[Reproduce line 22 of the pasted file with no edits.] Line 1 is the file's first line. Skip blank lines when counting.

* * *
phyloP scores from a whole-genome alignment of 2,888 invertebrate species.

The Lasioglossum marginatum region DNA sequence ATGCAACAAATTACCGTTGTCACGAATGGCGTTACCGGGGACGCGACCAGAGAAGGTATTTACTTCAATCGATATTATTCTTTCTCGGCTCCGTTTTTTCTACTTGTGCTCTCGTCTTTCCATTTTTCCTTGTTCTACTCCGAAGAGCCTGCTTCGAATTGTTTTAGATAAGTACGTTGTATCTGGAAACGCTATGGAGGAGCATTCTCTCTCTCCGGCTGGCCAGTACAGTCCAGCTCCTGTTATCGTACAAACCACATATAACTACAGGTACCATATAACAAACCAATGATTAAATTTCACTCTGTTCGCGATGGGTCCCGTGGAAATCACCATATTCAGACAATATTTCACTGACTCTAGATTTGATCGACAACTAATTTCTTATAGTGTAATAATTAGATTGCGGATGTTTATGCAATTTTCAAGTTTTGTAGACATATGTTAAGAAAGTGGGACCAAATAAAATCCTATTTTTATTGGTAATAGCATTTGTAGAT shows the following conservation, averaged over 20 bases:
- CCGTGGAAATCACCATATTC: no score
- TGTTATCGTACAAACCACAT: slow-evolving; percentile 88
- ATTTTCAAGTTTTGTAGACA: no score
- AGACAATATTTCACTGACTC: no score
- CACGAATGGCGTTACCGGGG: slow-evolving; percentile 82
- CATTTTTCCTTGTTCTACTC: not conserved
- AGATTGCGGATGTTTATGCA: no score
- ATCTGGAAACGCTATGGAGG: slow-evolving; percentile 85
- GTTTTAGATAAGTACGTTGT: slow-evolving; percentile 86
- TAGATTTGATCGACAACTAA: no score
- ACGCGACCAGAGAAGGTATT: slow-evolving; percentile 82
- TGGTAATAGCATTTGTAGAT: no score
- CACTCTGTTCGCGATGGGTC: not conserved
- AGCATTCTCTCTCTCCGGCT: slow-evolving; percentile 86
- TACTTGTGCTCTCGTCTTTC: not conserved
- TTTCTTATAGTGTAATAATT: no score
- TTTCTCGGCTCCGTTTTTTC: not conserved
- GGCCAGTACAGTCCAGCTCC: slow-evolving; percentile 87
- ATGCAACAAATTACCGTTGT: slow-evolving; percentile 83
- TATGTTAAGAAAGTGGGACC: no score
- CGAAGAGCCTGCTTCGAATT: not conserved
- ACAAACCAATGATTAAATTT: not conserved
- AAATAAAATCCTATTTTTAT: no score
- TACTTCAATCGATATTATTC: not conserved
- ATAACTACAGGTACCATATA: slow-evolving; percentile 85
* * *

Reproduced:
- TATGTTAAGAAAGTGGGACC: no score